The murder case of 16-year-old Phylicia Barnes has been further delayed by a second mistrial after a Baltimore judge found that an error by the prosecutor “tainted” the case brought before the jurors.
Circuit Judge John Addison Howard granted the defense’s motion for a mistrial because prosecutors exposed the jurors to information they weren’t allowed to see.
Michael Maurice Johnson, 30, was charged with murdering Barnes in 2012. The North Carolina high school student was visiting her half sister, Deena, at her Northwest Baltimore apartment on Dec. 28, 2010. She was found dead four months later floating in the Susquehanna River.
The prosecutors believe that Johnson raped and strangled the teenager before putting her body in a container and throwing it in the river, CBS Baltimore reports.
The cause of the mistrial might’ve involved wiretapped phone conversations, according to the Baltimore Sun. The recordings overheard Johnson mentioning the case, but he never confessed to murdering Barnes.
In 2013, Johnson’s conviction was overturned by Judge Alfred Nance, who ruled that prosecutors withheld information about a questionable witness who testified in the first trial, but not the second. The lead detective on the case was also arrested and charged for going on a “rogue” hunt for his own missing daughter.
“Let’s do it all over again,” Barnes’ father, Russell Barnes, said after the second mistrial. “As long as [Johnson] stays in jail, we’ll do it all over again till we get it right.”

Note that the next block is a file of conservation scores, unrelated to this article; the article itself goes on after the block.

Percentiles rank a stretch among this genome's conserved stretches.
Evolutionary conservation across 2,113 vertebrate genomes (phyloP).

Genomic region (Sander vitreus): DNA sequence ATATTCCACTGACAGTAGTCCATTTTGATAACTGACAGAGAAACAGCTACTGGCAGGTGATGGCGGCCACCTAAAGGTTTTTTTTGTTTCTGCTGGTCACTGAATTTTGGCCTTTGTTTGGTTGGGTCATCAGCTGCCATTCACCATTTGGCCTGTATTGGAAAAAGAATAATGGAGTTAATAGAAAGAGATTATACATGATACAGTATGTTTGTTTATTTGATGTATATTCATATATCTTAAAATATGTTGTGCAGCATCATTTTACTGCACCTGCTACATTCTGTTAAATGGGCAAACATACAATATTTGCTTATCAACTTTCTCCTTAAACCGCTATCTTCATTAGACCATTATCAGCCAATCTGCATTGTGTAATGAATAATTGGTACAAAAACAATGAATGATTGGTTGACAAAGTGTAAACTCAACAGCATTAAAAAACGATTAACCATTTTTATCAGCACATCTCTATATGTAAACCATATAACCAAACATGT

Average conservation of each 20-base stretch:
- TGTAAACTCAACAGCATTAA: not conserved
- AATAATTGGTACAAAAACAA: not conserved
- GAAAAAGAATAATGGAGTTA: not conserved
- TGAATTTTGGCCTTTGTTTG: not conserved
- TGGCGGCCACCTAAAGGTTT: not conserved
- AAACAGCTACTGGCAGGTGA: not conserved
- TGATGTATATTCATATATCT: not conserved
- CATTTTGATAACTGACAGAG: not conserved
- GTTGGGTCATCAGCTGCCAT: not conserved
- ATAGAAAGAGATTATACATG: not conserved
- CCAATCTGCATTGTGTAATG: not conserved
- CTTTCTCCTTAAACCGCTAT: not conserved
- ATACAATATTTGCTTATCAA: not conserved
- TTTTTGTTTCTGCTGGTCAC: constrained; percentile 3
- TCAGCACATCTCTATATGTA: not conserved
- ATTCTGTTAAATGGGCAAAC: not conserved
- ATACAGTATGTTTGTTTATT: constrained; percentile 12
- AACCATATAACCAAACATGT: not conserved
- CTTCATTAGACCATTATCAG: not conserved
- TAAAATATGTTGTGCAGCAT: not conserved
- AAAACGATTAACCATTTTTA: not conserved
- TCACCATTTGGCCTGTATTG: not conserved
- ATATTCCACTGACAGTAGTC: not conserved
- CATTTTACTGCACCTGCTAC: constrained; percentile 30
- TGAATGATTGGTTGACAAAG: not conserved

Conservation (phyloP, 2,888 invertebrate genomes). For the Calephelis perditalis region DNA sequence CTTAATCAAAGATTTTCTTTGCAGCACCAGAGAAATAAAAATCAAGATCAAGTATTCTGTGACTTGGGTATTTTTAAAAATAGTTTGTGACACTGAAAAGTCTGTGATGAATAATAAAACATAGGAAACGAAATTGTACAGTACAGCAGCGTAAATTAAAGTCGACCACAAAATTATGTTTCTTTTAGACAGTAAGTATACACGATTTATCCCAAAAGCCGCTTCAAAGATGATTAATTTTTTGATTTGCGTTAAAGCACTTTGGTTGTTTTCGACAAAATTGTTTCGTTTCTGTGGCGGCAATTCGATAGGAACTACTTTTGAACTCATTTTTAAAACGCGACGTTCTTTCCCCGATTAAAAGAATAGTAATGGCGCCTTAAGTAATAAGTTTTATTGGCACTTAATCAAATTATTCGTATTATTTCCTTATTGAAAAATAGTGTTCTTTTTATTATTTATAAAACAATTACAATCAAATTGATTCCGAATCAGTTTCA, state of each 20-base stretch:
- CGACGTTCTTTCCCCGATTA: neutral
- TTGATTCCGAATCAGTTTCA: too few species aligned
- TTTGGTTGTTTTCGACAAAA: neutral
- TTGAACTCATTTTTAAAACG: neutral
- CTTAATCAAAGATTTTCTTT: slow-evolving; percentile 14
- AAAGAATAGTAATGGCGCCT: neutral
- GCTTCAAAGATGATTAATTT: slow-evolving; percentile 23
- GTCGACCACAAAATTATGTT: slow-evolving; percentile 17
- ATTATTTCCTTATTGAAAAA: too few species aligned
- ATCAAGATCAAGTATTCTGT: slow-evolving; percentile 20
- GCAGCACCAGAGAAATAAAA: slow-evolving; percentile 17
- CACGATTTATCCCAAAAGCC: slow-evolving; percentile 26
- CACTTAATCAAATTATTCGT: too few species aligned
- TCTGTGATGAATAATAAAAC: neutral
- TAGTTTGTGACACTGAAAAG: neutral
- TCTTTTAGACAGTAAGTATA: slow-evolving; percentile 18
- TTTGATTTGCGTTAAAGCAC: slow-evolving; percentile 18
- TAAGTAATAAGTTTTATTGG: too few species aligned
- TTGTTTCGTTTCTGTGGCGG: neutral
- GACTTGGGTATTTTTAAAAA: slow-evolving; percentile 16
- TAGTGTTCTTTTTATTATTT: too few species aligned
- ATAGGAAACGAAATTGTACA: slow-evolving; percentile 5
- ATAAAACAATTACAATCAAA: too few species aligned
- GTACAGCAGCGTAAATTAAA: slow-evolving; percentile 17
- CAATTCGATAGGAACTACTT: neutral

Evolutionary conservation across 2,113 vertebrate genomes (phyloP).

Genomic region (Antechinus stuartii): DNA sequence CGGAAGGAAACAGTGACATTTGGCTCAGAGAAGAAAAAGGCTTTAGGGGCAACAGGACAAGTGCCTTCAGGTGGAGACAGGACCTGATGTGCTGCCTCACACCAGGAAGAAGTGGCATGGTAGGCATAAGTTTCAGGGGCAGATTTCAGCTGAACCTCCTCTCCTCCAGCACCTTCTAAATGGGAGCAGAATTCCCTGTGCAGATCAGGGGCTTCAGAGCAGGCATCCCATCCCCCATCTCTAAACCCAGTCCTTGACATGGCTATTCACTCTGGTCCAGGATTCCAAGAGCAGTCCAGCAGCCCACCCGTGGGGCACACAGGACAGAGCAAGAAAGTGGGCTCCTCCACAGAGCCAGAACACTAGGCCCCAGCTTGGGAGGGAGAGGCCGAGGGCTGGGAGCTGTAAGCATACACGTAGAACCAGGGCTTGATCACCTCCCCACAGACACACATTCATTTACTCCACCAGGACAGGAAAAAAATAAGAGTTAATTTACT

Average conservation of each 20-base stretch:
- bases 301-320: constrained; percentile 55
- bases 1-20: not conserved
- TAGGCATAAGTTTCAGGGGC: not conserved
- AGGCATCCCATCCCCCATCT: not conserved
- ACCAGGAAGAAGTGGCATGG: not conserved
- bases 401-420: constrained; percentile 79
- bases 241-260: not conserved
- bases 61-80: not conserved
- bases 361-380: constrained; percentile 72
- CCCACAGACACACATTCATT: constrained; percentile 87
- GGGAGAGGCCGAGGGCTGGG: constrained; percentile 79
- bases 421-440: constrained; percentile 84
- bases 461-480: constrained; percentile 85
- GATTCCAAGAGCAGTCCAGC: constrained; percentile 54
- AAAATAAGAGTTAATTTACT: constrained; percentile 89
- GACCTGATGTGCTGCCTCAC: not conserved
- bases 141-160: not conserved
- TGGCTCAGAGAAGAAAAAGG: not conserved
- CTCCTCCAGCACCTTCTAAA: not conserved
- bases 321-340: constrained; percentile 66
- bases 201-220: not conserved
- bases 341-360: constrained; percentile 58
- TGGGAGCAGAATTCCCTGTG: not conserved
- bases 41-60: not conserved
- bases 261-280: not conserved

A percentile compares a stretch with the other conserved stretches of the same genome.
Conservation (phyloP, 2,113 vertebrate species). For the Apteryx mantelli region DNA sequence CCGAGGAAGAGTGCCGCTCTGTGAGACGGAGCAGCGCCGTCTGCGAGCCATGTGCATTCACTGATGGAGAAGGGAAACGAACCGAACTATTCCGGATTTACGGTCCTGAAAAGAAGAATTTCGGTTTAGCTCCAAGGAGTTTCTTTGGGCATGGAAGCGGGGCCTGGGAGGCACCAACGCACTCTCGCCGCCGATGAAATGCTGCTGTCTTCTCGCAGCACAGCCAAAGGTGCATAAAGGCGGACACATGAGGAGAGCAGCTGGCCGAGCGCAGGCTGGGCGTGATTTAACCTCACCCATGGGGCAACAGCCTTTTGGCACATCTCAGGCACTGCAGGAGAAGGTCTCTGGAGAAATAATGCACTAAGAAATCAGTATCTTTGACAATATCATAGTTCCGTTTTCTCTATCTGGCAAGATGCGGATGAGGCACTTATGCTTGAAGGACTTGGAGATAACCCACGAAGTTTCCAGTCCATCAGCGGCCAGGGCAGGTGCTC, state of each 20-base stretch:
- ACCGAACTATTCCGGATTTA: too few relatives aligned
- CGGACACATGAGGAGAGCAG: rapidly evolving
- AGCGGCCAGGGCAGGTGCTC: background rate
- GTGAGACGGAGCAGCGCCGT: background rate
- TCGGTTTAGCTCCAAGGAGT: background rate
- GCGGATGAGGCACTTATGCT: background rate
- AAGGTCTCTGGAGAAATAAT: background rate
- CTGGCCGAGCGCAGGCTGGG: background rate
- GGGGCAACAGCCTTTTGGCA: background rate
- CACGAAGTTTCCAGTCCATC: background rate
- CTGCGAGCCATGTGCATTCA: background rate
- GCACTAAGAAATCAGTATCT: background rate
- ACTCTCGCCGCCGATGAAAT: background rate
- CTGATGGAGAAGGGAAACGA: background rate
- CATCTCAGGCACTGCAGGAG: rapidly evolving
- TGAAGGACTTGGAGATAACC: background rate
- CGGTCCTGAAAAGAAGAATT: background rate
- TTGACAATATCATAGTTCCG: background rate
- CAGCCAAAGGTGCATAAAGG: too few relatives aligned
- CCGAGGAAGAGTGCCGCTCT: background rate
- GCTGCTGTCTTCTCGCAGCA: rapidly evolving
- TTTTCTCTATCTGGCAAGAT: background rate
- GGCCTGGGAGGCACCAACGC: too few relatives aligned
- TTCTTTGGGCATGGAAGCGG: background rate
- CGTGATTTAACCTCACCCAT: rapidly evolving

Barnes, who has attended both trials, traveled from Georgia each time to see his late daughter’s case get delayed even further.
Johnson has served more than two years in jail awaiting a jury decision. His father Glenton Johnson Sr., told the Sun that his family was glad that the judge caught the error by the prosecutors. He, along with the rest of Johnson’s family, believes that the prosecutors and the police are attempting “to skew the evidence toward a conviction.”
Judge Howard said he didn’t believe the error that led to the mistrial was done on purpose because of the shocked expression he saw on the prosecutors’ faces.
On Monday, some of the jurors sai they thought that the prosecutors didn’t have a string enough case.
“When I left Friday, I thought it was the defense’s game to lose,” juror Donna Goodlett told the Sun.
Juror Danielle Daughtry said she wanted to see more evidence and that her vote would have been to acquit Johnson if the case had gone to the jury on Monday. One juror wasn’t convinced there was a motive and said she didn’t understand the state’s case.